3. By focusing on the parts of it I do like. One of the reasons why I’m so interested in getting back into this type of exercise is that stretching certain muscles feels really good. I especially like the stretches that involve gentle twisting my calves and lower legs in general in certain directions.That isn’t a part of my body that I spend a lot of time thinking about, but I expect a lot out of it and enjoy being able to flex them.
  4. By trying again if this attempt doesn’t work. While I sincerely hope that this will be the time that this form of exercise starts to feel more exciting to me, I’m also prepared to regroup and try again later if it doesn’t work out.

I will keep all of you updated on my progress.

Things Nobody Told Me About Getting Back Into Shape

I was in great shape in my early to mid-twenties thanks to a physically active job I had back then that kept me running around all day. As my routine shifted over time, though, I found myself gaining weight and losing some of the strength I had built up.

My wake-up call came several years ago when I caught one cold after another. There was a stretch of about four months when I was either coming down with a cold, actively sick, or recovering from a cold. It might have been a string of bad luck, but I took it as a sign that something had to change.

There are some things I learned along the way as I got back into shape that I wish I’d known from day one. Today I’m going to share them with you.

The Beginning is the Hardest Part. 

Starting any new habit is tough. This is even more true when it involves something that leads to sore muscles and moving a body in a way that it isn’t accustomed to moving.

There were a few days early on when I stopped 5 or 10 minutes into a routine and counted that as a workout for the day. The next time I went back to that video or set of exercises, though, I made it my goal to last one minute longer than I had the previous time I’d tried it. I was often able to push through and stick with it much longer than than my original goal had been because almost anything is endurable for another sixty seconds.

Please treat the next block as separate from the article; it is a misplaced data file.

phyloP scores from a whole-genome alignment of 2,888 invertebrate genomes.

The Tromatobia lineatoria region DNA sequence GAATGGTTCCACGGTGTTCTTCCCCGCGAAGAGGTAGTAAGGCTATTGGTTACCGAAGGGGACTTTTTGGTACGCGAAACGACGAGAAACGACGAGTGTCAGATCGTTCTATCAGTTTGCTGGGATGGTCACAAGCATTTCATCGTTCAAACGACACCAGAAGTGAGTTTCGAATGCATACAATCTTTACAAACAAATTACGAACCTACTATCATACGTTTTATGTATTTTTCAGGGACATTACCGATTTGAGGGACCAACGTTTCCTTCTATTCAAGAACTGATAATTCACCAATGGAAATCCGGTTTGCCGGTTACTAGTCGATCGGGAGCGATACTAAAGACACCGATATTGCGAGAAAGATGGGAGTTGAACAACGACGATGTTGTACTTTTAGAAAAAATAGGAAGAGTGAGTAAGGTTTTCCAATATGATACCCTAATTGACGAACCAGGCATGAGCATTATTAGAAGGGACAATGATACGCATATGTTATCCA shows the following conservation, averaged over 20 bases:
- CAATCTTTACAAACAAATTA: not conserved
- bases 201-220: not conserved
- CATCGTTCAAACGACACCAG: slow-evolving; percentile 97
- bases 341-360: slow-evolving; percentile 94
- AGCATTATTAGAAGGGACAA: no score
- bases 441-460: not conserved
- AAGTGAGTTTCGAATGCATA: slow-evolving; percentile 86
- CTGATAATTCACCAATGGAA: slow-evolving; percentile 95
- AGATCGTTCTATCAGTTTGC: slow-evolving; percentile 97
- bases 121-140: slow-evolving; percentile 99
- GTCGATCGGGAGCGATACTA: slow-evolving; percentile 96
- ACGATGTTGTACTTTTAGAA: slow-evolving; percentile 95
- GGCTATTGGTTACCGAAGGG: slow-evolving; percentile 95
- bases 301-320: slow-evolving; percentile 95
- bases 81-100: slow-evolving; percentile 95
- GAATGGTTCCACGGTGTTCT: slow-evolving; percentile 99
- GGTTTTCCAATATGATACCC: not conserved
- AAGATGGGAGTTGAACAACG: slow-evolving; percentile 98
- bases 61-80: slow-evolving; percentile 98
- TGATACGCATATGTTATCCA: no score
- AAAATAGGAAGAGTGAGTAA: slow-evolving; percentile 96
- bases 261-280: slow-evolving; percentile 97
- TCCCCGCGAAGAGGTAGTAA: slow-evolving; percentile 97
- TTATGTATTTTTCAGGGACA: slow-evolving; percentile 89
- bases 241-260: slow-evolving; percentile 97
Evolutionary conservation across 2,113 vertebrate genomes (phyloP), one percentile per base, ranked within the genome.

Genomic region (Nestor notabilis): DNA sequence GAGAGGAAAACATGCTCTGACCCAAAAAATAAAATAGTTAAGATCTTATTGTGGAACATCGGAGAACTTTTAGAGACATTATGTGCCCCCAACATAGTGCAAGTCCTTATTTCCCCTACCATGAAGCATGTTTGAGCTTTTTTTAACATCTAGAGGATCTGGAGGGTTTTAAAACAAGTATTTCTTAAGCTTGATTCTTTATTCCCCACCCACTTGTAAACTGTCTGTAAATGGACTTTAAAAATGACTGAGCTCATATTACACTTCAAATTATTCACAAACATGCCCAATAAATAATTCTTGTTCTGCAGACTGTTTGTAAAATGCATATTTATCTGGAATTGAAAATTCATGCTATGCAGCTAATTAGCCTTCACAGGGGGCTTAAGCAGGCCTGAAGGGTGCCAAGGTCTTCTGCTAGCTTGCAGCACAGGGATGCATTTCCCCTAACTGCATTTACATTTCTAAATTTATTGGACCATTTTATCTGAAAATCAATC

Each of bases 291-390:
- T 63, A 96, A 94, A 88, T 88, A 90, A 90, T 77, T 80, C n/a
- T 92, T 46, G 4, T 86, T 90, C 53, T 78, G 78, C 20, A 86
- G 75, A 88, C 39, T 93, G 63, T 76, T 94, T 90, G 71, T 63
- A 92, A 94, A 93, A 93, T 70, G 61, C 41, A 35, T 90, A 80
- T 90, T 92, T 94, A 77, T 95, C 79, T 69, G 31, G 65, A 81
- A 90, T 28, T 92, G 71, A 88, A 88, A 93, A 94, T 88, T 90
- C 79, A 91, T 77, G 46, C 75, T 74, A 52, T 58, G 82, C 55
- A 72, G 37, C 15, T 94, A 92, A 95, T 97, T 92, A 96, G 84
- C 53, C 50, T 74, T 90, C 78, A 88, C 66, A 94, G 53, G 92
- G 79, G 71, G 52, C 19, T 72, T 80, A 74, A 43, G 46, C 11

It was honestly as much a mental challenge as it was a physical one in the beginning.

Your Diet Matters

What you eat and drink affects how you perform. For example, everyone needs to be careful to consume enough water or other fluids when they’re exercising outdoors in hot or humid weather.

I’ve also found that it’s easier to get through a workout when I’m comfortably full but not overstuffed. A bowl of oatmeal or some hardboiled eggs give me the healthy boost of energy I need to get in that final rep or those last few minutes of cardio.

Yes, I did have to make some changes to my diet in order to get healthier. This isn’t something I spend a great deal of time obsessing over, though, and I still have treats. They’re simply chosen a bit more carefully these days, and I don’t have them as often as I used to.

With that being said…

The Scale Only Tells a Small Part of the Story.

One of the most frustrating things for me when I first started exercising regularly again was not seeing any change in the number on the scale. I wanted to lose some weight, but my results bounced around in the same general area from one day to the next.

What I learned is that the scale only tells a small part of the story. For example, everyone’s weight shifts a little from one day to the next. I’ve had days where I magically “lost” or “gained” 5 pounds or more simply based on when I weighed myself, whether or not I’d eaten anything before stepping on the scale, how recently I’d used the bathroom, and how much salty food I’d eaten in the previous 24 hours.

So now I pay attention to the scale only if the number on it trends up or down for a prolonged period of time. It is one way to keep track of your progress, but there are many other questions that are also important to answer.

Is your clothing getting looser because your body fat percentage is changing even though your weight has remained constant? Do you have more energy? Are you now taking the stairs instead of the elevator sometimes (or usually!)? Have you finally moved up to a heavier set of weights or a more challenging workout in general? Did you finally figure out how to use that complicated piece of gym equipment that you thought you’d never bother trying?

Or, my personal favourites, are you catching fewer colds? Are you recovering more quickly from them? I still get sick a few times a year, but it doesn’t happen as often these days and my colds don’t last as long as they used to.